Hydraulic fracturing, or fracking, has raised high levels of concern in the Dongara community.
That was evident from the attendance of about 80 people at a public meeting in the town’s recreation centre last Friday.
Speakers from the Conservation Council of WA were seemingly preaching to the converted, with few voices in support of the process.
CCWA climate program manager Jamie Hanson told the meeting that landowners have few rights under State legislation.
“If you’re a landowner, you can’t say ‘no’ if a gas fracking company wants to drill on your land,” said Mr Hanson.
“Farms, native title land, national parks are all up for grabs by the big oil multinationals, regardless of the wishes of anyone else.”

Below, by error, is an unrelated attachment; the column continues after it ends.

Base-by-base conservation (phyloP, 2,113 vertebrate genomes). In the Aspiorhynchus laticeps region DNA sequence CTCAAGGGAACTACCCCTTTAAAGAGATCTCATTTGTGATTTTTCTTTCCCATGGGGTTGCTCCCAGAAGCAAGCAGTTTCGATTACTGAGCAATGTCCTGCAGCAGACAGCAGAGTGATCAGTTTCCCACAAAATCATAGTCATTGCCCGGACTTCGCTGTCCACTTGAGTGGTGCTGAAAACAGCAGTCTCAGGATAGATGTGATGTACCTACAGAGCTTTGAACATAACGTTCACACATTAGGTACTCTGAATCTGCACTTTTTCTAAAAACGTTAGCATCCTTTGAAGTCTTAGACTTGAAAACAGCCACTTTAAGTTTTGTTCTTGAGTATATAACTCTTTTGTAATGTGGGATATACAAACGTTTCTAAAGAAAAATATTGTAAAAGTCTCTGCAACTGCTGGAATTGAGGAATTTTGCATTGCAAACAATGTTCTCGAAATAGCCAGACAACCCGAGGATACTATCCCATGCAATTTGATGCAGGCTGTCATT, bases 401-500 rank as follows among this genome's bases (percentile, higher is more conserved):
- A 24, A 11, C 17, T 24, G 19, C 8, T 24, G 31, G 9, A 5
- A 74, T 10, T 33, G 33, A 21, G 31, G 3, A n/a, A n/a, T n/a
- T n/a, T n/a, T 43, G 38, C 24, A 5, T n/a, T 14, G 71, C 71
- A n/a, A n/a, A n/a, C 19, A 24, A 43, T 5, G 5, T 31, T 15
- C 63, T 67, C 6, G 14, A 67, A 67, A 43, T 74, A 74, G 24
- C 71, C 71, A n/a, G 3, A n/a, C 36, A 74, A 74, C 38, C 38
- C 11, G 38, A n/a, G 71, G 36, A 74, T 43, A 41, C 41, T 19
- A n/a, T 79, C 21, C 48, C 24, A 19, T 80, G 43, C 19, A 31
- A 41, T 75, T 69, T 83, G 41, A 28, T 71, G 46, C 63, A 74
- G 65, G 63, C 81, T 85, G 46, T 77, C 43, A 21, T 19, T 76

Sarah Moles, a landowner from the Darling Downs in Queensland, gave a detailed account of Lock The Gate, a campaign waged by Eastern States landowners.
Urging Mid West landowners to follow their example, Ms Moles said they should be prepared to face arrest if necessary.
A claim from the crowd that Royalties for Regions money had been used for fracking development was denied by Nationals candidate for Moore, Shane Love.
“I have confi rmed that no money from Royalties for Regions has been used for fracking.,” said Mr Love.
“The Exploration Incentive Scheme is spent in exploring for mineralisation and not hydrocarbons. None of it has been used to develop a hydraulic fracture.”
His assurance was accepted by some, but opposition to fracking in the Mid West appears unlikely to cease.
Although the technique was pioneered in the late 1940s, it was not until 1998 that modern technology made it economically viable for the extraction of shale gas.